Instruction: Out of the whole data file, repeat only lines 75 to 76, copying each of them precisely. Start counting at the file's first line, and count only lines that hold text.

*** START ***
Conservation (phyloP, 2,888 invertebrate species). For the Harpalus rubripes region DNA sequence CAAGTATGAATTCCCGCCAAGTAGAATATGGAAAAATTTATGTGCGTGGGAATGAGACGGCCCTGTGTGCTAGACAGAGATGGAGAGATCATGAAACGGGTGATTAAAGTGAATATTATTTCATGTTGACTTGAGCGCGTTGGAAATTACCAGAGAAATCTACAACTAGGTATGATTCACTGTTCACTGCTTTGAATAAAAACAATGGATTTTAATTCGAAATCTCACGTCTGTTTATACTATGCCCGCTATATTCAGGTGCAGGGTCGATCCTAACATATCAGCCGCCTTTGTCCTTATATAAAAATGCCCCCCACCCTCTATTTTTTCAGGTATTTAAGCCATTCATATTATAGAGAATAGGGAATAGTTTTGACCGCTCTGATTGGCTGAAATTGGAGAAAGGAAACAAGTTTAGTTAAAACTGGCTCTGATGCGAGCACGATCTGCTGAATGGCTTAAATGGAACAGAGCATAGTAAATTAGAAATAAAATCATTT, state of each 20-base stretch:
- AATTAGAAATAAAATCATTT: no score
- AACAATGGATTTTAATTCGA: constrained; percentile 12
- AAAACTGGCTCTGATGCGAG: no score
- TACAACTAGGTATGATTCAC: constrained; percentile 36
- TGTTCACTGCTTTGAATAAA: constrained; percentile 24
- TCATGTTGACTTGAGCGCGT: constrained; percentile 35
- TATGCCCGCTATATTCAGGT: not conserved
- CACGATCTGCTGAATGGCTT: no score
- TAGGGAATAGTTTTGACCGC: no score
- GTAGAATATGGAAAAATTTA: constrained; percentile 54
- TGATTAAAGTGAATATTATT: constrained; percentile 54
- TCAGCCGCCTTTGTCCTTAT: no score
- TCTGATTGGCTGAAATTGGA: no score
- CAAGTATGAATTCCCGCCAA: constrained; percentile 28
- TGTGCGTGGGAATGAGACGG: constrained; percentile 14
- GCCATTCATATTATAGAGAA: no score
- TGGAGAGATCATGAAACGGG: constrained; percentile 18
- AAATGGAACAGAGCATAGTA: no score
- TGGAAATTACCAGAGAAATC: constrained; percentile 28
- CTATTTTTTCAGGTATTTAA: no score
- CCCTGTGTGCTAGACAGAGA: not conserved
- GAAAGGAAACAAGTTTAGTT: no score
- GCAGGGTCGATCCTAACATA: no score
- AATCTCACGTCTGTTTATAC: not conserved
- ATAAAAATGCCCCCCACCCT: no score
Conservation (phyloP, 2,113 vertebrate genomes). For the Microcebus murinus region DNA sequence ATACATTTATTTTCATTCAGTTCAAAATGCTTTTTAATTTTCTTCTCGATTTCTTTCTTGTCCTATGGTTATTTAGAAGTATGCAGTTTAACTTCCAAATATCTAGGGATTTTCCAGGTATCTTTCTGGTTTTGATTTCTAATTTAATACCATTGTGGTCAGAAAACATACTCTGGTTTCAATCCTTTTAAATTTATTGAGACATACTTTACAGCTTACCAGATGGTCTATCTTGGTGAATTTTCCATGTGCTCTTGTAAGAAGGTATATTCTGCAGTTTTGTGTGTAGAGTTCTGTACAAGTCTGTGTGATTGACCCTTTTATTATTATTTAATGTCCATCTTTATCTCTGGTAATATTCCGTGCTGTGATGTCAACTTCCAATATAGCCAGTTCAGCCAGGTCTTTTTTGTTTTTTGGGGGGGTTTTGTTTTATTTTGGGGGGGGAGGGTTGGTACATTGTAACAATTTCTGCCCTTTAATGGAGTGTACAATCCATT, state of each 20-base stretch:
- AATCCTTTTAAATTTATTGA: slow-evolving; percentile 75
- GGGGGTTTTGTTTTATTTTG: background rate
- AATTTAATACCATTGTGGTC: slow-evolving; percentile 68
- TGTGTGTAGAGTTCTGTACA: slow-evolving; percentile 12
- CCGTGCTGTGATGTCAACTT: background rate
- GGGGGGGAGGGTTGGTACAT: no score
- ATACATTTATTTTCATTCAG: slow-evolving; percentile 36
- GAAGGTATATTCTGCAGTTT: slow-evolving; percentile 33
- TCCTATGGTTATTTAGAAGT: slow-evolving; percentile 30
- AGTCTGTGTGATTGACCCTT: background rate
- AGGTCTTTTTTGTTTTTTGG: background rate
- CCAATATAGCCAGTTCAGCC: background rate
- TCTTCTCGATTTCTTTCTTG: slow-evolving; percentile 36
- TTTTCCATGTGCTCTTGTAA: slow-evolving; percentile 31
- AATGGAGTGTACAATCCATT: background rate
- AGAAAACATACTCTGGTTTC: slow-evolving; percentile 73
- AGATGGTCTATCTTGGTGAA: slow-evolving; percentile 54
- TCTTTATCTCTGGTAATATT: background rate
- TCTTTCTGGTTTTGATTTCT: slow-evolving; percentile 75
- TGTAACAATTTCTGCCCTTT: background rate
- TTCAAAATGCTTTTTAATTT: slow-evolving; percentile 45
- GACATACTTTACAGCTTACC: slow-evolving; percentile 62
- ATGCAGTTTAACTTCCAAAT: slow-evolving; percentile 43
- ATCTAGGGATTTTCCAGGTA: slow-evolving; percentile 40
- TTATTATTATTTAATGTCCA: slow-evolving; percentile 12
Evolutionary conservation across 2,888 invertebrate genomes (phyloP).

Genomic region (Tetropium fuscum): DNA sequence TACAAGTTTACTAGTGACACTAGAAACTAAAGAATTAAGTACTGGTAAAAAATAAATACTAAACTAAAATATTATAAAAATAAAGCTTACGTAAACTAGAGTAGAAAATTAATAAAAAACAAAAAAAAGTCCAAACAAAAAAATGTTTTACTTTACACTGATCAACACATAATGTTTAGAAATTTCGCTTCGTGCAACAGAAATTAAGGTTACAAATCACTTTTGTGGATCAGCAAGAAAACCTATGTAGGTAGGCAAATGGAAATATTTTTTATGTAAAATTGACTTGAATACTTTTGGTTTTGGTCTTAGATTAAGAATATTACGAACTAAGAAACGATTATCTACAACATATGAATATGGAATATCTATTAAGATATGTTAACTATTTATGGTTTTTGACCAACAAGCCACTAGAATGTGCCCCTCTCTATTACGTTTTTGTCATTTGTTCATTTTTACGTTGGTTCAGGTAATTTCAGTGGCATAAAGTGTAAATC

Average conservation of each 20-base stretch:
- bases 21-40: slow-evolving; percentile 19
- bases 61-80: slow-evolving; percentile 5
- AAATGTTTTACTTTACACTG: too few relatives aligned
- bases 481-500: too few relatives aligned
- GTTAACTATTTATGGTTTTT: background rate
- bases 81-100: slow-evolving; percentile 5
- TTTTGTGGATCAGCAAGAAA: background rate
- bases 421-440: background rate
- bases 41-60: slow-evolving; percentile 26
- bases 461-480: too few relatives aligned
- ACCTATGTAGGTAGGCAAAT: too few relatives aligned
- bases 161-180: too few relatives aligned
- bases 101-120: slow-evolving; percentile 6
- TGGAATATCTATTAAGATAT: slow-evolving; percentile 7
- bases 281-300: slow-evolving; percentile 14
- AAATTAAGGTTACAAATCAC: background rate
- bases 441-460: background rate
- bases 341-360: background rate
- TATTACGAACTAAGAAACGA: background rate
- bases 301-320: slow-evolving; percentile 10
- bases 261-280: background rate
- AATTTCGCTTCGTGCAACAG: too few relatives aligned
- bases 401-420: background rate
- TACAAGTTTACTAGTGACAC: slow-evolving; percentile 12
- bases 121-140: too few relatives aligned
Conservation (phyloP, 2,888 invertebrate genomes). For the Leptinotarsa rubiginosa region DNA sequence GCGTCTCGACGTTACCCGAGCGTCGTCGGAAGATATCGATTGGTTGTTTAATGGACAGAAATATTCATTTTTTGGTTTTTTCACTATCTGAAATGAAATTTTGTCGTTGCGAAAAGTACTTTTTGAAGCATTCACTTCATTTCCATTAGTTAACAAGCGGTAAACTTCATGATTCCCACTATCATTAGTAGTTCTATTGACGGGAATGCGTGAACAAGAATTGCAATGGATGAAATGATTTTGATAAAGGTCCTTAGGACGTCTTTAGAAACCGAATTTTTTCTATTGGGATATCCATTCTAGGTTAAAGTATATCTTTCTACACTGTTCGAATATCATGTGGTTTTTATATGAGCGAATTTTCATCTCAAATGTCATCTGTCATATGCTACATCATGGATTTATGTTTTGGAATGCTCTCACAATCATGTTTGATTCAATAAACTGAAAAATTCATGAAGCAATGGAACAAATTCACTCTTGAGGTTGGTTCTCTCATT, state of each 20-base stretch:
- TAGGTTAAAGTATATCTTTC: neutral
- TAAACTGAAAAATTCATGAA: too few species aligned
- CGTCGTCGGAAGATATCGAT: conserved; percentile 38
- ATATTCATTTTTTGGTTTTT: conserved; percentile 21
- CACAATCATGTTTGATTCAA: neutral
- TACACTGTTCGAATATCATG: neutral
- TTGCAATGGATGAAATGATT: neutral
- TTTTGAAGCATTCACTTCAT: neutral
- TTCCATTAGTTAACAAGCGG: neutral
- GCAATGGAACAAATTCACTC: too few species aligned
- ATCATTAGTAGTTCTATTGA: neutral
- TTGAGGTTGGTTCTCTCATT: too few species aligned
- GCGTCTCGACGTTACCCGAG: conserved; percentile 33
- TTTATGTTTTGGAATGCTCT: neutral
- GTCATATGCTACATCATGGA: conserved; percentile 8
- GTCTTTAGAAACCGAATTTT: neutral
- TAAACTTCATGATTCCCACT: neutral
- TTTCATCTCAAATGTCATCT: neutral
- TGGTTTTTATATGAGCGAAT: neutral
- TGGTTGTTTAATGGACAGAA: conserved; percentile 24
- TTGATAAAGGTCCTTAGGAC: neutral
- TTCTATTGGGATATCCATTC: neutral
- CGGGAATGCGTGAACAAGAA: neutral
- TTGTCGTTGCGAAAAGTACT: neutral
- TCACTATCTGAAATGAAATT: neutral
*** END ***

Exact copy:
- bases 301-320: slow-evolving; percentile 10
- bases 261-280: background rate